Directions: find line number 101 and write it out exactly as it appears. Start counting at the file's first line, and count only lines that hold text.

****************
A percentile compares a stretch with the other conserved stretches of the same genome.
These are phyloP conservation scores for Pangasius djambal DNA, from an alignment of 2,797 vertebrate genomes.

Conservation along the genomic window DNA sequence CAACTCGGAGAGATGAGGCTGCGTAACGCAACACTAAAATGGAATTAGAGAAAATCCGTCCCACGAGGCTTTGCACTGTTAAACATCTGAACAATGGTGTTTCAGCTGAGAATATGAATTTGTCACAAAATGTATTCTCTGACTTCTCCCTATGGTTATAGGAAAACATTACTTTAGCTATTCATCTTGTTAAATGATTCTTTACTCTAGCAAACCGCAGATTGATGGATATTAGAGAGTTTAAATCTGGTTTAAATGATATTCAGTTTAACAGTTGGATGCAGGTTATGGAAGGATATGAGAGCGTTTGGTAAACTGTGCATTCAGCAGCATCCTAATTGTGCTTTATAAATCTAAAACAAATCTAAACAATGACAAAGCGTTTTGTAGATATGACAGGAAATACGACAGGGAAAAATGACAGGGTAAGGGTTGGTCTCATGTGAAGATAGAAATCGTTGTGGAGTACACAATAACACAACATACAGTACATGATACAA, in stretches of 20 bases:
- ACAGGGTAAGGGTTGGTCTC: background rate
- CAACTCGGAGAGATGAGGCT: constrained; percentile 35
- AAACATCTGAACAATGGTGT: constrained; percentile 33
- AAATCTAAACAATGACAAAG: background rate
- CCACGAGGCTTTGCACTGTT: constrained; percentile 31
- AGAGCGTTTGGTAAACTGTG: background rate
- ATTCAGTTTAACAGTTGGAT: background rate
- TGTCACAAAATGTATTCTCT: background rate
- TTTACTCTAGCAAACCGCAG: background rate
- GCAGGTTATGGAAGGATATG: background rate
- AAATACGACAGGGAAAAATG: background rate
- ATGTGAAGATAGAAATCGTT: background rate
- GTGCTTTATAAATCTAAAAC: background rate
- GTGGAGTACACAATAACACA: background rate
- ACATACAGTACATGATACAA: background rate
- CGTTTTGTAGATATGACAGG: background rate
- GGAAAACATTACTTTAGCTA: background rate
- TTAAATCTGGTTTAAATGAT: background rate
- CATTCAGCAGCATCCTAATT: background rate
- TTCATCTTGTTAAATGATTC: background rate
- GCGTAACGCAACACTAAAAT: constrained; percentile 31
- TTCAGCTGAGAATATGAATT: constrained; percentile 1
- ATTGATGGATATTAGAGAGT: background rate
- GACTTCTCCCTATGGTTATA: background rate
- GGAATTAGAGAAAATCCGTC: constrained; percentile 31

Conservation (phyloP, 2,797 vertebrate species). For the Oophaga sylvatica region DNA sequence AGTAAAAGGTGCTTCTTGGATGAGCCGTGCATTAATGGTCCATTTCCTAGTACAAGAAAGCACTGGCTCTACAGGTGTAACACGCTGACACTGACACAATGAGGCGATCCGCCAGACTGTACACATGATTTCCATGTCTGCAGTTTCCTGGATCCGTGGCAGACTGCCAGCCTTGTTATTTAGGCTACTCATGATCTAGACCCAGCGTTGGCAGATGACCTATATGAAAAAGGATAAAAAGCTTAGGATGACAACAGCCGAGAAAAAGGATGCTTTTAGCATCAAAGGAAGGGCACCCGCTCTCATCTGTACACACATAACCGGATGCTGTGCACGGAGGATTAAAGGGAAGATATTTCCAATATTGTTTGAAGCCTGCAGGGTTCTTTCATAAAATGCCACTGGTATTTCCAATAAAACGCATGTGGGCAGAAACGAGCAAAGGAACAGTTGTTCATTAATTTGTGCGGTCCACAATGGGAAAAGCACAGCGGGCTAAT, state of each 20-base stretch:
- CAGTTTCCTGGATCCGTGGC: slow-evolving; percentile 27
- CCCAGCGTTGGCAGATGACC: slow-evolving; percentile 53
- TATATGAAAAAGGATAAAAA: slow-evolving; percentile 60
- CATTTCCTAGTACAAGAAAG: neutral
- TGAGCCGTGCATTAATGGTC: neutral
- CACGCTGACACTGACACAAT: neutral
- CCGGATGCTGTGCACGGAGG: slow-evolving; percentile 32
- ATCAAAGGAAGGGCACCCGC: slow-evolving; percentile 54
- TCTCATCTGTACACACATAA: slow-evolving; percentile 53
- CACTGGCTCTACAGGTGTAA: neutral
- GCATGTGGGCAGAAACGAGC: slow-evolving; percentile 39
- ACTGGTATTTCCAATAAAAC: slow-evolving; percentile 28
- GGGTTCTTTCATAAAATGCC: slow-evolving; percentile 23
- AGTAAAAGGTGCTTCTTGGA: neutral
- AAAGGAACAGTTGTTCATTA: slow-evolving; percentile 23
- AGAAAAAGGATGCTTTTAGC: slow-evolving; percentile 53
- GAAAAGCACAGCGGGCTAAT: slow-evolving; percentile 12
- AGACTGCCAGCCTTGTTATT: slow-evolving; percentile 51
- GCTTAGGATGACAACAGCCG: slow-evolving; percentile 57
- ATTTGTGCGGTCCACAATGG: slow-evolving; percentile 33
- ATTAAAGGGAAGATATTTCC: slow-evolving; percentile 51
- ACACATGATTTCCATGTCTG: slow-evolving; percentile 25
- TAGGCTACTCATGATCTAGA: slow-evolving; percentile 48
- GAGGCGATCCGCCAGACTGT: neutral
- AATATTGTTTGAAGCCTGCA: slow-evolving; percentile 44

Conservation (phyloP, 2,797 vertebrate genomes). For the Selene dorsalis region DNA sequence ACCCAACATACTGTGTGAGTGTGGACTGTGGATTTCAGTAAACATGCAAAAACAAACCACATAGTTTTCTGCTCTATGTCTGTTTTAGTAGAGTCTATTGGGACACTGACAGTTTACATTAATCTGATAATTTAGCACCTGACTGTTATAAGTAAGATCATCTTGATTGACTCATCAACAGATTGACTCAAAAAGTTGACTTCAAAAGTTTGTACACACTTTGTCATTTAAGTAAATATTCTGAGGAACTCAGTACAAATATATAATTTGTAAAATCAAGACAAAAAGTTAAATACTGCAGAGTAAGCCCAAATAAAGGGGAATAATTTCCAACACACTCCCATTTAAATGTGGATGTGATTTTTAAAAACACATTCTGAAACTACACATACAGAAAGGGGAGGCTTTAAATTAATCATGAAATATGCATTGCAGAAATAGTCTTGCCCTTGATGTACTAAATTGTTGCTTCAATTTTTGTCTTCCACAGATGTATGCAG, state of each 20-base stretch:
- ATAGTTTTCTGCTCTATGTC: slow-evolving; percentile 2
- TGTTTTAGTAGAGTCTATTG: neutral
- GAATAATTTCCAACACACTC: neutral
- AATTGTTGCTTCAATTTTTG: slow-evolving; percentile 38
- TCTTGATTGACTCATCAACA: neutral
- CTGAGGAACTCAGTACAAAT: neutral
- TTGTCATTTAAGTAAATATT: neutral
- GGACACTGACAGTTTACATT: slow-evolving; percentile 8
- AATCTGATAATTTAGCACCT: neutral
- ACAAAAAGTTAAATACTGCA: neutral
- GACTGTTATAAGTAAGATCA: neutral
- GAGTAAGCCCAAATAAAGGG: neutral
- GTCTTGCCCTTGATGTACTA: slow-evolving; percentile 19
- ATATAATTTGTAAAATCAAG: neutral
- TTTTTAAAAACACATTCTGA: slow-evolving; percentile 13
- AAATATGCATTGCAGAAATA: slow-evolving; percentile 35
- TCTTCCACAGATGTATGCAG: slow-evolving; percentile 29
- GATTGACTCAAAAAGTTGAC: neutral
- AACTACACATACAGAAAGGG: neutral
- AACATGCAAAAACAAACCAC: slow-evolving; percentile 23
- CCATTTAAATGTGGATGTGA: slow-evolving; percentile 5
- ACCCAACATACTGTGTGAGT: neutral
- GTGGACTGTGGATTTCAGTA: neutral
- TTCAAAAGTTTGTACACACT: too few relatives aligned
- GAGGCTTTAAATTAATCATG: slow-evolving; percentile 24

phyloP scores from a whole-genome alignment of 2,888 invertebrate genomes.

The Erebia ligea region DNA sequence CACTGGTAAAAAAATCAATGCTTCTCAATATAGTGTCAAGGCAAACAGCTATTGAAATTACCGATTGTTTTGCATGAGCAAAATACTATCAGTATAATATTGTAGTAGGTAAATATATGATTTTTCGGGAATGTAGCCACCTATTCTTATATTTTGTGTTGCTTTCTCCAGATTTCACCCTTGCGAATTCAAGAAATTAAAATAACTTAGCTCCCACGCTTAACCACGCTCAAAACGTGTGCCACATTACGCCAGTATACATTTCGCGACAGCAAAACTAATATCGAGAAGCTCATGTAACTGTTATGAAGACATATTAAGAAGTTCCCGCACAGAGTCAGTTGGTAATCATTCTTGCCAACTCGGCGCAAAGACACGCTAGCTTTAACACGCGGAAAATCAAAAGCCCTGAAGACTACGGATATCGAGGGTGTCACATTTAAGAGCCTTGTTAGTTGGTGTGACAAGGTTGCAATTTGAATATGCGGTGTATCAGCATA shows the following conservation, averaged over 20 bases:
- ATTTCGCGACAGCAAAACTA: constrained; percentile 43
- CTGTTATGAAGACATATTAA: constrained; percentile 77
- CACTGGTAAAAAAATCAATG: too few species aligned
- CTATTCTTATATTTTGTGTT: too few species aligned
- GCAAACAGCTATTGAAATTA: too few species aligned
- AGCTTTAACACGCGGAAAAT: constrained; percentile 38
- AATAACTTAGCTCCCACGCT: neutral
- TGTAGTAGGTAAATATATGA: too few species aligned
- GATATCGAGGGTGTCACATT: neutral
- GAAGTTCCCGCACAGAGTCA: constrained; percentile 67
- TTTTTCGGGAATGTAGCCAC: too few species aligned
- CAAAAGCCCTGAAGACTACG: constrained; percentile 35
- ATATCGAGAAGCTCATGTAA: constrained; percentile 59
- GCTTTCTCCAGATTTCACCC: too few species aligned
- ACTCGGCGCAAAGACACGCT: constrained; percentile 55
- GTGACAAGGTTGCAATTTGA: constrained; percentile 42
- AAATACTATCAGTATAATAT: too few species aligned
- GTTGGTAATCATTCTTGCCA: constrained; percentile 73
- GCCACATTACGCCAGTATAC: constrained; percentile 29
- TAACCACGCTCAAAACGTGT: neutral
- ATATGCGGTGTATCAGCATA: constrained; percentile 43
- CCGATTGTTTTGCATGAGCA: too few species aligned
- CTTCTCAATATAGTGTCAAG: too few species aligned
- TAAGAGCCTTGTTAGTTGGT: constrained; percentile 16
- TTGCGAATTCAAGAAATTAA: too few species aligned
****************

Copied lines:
- GCCACATTACGCCAGTATAC: constrained; percentile 29